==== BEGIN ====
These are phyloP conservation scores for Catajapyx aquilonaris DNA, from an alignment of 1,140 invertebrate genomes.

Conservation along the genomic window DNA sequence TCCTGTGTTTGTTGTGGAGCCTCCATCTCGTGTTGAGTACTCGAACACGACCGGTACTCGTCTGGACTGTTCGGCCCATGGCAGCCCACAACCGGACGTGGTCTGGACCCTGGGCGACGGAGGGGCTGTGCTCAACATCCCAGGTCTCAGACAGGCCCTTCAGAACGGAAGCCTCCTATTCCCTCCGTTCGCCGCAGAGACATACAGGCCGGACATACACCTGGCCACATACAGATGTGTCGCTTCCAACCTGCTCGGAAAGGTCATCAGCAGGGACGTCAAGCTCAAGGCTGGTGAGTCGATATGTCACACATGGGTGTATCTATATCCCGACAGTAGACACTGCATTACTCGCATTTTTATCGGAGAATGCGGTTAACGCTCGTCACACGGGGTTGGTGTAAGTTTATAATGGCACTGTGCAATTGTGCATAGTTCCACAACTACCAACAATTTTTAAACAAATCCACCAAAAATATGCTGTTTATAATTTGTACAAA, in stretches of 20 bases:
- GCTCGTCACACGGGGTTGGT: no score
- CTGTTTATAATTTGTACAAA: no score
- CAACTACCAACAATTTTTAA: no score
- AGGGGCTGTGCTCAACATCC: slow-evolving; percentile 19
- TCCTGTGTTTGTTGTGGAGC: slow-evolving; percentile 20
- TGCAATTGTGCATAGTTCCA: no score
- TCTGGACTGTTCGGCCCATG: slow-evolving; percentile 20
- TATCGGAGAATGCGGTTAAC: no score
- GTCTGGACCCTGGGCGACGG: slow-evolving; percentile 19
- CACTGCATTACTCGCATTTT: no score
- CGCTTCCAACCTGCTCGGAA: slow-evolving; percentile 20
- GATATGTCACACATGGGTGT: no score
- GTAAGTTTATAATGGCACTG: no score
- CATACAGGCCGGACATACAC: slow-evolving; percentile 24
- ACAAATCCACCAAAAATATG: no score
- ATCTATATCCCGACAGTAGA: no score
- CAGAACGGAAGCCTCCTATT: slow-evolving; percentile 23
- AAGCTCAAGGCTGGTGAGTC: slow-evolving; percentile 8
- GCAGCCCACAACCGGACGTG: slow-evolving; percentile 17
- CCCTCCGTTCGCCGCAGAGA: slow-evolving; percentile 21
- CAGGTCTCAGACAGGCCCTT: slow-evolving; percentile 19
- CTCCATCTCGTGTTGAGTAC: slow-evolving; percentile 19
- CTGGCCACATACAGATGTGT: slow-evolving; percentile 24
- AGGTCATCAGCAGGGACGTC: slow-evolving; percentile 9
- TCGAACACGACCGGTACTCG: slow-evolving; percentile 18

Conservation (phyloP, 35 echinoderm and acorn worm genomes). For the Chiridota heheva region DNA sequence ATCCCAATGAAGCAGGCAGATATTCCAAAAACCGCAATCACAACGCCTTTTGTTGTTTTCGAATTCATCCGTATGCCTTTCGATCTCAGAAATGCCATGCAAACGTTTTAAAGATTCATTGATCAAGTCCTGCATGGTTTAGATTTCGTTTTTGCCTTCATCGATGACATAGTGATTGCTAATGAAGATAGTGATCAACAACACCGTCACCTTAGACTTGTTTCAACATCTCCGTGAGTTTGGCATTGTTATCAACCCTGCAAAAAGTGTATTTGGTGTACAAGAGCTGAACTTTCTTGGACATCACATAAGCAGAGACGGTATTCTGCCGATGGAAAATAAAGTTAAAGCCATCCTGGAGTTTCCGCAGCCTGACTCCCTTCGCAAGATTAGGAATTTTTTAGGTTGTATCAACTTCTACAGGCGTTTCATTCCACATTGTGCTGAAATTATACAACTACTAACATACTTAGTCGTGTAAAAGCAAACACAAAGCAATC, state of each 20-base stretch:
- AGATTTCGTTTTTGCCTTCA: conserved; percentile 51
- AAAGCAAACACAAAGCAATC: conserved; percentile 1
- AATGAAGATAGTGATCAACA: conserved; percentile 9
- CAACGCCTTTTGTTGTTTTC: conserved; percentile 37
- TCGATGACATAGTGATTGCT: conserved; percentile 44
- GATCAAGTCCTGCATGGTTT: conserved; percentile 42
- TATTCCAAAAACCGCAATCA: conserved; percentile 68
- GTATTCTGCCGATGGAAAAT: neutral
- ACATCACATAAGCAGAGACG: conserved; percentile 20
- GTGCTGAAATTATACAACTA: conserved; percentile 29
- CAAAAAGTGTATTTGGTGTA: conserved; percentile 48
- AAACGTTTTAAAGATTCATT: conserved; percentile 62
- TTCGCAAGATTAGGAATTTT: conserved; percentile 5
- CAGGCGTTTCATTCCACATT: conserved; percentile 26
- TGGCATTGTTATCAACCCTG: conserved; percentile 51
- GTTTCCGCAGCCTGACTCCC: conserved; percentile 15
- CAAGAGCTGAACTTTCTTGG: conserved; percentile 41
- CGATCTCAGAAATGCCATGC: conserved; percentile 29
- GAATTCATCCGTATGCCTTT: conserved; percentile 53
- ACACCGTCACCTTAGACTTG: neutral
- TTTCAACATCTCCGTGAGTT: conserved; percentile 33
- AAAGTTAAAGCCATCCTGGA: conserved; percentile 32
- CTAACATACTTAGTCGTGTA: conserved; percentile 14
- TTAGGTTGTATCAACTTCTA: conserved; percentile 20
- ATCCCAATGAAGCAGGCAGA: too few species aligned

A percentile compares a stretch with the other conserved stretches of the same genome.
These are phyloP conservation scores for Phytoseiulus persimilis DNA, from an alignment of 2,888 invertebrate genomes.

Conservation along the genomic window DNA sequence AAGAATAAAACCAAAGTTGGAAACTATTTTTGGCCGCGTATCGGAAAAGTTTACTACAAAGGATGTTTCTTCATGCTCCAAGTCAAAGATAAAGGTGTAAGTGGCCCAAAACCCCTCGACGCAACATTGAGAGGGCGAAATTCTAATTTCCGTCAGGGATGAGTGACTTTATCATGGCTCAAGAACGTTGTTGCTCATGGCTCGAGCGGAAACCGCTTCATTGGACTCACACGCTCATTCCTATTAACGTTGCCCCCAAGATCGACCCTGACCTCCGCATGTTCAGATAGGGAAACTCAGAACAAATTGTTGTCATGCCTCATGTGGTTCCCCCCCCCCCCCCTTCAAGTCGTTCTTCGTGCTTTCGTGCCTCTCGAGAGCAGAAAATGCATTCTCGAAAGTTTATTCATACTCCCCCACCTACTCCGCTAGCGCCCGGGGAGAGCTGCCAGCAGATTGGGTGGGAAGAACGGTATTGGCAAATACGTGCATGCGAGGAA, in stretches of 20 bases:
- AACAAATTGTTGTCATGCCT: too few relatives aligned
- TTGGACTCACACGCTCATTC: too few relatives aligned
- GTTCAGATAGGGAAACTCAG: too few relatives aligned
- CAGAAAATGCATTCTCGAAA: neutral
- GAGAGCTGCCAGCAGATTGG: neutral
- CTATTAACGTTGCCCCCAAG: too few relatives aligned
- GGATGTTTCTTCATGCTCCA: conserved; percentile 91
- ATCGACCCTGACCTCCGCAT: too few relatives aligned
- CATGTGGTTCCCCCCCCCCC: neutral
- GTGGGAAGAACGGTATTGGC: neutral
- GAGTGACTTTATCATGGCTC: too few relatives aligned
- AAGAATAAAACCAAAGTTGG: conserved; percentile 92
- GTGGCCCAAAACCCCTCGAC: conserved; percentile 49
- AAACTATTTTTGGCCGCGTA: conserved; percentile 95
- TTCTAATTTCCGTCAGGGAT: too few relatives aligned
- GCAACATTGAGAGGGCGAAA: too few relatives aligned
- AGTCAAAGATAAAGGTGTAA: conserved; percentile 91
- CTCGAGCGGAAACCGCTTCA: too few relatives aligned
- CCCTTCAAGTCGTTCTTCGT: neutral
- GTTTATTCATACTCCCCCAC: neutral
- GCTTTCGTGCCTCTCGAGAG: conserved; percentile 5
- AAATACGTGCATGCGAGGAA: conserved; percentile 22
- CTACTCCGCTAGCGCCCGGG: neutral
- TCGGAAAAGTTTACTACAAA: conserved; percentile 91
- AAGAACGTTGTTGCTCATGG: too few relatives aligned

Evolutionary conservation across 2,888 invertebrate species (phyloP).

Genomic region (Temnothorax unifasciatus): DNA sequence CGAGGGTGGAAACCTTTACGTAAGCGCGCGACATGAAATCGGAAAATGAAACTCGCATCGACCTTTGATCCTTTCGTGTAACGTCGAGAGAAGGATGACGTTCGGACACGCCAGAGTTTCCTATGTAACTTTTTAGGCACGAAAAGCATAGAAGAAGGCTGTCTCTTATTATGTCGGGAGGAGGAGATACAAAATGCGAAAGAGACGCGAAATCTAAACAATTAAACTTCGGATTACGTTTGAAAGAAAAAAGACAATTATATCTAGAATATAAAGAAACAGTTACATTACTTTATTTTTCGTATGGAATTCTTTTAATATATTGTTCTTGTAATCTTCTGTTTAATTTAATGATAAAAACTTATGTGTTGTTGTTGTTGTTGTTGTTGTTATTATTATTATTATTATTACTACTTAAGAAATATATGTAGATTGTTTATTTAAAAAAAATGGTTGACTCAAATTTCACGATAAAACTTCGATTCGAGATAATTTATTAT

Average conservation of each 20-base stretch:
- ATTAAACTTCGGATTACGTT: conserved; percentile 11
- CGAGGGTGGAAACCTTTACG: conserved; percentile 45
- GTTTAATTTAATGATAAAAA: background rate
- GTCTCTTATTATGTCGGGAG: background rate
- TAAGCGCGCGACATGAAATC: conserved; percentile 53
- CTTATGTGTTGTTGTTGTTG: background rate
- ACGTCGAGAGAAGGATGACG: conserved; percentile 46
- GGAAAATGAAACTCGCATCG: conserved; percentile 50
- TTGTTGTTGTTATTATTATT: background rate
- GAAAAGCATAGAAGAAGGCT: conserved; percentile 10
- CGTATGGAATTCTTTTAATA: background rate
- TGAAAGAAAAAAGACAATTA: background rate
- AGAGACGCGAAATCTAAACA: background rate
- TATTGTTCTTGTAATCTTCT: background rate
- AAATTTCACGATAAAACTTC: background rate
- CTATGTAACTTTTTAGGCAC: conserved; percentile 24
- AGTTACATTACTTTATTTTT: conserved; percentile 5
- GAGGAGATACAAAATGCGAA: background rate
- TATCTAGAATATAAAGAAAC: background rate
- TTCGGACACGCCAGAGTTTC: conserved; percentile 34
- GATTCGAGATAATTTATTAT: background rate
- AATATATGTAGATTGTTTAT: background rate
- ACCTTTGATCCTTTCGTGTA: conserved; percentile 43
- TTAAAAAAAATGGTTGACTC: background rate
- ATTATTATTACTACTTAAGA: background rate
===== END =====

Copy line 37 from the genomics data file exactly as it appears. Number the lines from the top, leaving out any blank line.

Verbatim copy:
- ACATCACATAAGCAGAGACG: conserved; percentile 20